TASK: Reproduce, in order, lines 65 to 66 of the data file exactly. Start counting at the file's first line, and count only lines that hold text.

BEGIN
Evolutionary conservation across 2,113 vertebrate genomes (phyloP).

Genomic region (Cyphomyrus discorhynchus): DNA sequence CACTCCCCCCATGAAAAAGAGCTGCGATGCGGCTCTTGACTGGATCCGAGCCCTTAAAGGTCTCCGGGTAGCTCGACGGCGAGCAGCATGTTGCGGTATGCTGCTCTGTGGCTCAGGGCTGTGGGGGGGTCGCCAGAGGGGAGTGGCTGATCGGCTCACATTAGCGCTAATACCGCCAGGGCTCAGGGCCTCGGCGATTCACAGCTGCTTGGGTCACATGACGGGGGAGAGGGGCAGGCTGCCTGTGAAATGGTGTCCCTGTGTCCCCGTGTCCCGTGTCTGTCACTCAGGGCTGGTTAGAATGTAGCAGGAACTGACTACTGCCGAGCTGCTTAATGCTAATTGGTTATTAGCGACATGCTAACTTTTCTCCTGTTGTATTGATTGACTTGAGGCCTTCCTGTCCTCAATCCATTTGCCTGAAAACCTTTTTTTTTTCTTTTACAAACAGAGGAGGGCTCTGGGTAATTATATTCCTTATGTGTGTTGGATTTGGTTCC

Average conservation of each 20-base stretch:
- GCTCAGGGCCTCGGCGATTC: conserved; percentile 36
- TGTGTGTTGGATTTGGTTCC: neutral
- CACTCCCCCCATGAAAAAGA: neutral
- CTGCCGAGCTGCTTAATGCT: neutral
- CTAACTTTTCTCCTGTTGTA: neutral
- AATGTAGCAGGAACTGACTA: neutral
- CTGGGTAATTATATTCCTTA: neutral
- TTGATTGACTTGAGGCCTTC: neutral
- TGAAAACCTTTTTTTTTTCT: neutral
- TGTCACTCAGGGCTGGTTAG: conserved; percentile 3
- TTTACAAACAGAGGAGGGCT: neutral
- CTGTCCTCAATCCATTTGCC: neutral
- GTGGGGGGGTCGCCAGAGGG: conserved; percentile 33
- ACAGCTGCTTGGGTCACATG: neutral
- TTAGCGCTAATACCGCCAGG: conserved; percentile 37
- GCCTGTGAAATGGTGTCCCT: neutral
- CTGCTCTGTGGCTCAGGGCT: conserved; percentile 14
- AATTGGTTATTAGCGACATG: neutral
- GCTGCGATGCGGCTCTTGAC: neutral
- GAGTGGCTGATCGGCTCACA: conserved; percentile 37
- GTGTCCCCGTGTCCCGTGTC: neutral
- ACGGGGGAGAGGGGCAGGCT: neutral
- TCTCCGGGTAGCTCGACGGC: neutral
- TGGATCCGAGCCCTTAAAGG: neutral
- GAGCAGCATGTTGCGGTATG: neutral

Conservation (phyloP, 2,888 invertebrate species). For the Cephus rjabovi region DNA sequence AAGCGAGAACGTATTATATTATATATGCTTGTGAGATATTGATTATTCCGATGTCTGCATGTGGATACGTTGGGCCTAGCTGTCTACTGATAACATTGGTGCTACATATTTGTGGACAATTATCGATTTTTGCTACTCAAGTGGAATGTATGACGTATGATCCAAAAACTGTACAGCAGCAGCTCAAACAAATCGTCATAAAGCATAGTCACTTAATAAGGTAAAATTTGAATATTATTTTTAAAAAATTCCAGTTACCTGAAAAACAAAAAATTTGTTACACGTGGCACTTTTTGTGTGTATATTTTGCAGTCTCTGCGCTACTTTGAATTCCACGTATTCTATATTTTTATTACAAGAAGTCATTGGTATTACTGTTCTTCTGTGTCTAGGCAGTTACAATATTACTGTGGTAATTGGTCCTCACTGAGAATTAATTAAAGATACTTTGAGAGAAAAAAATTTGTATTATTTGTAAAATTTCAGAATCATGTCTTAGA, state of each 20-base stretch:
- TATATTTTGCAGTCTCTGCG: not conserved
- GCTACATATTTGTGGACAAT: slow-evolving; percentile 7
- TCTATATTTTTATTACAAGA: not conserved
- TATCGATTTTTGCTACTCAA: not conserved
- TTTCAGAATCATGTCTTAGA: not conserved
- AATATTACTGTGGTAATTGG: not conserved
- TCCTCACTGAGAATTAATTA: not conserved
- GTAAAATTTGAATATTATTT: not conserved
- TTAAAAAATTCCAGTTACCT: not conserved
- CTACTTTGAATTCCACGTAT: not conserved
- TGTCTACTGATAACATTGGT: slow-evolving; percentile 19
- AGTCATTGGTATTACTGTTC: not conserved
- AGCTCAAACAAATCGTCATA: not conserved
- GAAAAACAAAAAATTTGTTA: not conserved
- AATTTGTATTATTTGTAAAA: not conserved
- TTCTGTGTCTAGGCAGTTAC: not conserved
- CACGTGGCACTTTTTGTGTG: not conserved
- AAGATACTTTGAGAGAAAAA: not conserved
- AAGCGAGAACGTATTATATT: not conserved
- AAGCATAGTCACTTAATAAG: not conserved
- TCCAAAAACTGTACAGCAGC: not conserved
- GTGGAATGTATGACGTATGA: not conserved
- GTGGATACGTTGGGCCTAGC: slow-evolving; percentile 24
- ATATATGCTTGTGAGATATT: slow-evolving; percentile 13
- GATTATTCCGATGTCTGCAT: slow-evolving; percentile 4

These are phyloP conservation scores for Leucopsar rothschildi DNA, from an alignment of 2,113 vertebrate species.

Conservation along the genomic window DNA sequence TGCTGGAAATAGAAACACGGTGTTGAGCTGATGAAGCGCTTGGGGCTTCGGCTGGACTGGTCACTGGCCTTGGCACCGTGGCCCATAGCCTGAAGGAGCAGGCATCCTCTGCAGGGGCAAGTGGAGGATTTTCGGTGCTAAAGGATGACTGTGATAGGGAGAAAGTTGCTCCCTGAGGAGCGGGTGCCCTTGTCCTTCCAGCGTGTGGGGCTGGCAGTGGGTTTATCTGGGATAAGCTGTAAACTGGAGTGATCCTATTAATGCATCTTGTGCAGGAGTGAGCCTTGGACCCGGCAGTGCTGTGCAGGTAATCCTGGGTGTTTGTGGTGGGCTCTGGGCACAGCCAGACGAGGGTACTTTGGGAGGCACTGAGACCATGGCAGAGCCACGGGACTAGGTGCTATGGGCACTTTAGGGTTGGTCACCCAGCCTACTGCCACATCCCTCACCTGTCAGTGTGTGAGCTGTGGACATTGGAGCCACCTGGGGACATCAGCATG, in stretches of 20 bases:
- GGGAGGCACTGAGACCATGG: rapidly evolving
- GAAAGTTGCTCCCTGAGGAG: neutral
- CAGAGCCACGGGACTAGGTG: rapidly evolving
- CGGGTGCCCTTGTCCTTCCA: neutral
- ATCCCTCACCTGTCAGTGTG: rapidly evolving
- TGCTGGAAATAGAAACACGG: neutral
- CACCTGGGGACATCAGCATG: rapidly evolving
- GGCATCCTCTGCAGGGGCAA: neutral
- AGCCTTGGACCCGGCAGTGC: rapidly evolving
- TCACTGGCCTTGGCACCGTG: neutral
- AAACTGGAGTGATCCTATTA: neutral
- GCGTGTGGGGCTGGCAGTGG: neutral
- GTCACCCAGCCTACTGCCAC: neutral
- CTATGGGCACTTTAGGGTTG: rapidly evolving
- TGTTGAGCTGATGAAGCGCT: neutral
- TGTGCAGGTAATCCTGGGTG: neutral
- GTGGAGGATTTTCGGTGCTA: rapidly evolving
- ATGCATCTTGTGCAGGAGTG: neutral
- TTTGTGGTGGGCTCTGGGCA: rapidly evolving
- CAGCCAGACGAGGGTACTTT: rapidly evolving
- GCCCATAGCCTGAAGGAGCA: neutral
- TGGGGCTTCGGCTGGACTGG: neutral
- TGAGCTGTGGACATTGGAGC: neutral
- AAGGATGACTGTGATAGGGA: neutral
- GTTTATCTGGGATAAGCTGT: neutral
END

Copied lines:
- AGCCTTGGACCCGGCAGTGC: rapidly evolving
- TCACTGGCCTTGGCACCGTG: neutral